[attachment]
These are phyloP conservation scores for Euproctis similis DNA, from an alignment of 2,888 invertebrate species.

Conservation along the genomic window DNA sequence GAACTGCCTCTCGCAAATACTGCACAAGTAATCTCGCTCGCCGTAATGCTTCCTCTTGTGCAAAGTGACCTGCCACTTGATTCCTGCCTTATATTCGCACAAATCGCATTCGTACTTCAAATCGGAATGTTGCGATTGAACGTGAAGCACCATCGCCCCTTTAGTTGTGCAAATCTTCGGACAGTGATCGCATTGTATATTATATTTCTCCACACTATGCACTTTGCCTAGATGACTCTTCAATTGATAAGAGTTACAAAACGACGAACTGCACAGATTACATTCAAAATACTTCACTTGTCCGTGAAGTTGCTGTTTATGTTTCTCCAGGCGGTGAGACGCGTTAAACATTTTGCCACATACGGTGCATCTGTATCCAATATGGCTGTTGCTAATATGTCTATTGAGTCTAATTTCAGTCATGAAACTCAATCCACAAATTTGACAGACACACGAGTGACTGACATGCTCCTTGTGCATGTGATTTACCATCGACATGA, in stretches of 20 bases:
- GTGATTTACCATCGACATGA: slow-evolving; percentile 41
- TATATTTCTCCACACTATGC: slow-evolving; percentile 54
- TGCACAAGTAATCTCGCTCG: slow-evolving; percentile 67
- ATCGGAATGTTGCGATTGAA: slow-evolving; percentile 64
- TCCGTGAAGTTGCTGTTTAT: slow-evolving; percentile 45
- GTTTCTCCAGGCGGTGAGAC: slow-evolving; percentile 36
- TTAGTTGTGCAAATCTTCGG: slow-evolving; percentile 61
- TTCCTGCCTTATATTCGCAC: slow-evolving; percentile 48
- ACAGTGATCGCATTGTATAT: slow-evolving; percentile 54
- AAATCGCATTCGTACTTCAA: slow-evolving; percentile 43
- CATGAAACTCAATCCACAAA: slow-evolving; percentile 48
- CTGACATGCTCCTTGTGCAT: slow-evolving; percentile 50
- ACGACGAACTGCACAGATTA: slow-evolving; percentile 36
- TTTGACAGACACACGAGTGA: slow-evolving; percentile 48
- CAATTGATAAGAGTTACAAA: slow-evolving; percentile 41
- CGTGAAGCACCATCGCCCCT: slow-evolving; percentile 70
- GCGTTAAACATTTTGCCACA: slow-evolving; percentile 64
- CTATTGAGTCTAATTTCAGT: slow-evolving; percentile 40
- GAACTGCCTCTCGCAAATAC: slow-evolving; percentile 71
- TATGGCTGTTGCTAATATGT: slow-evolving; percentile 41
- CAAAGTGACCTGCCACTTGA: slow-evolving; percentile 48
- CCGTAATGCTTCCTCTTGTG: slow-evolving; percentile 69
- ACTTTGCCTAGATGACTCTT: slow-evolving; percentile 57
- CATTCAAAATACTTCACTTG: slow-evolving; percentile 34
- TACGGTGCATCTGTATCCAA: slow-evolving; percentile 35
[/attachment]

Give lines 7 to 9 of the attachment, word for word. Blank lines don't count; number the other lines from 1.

- TCCGTGAAGTTGCTGTTTAT: slow-evolving; percentile 45
- GTTTCTCCAGGCGGTGAGAC: slow-evolving; percentile 36
- TTAGTTGTGCAAATCTTCGG: slow-evolving; percentile 61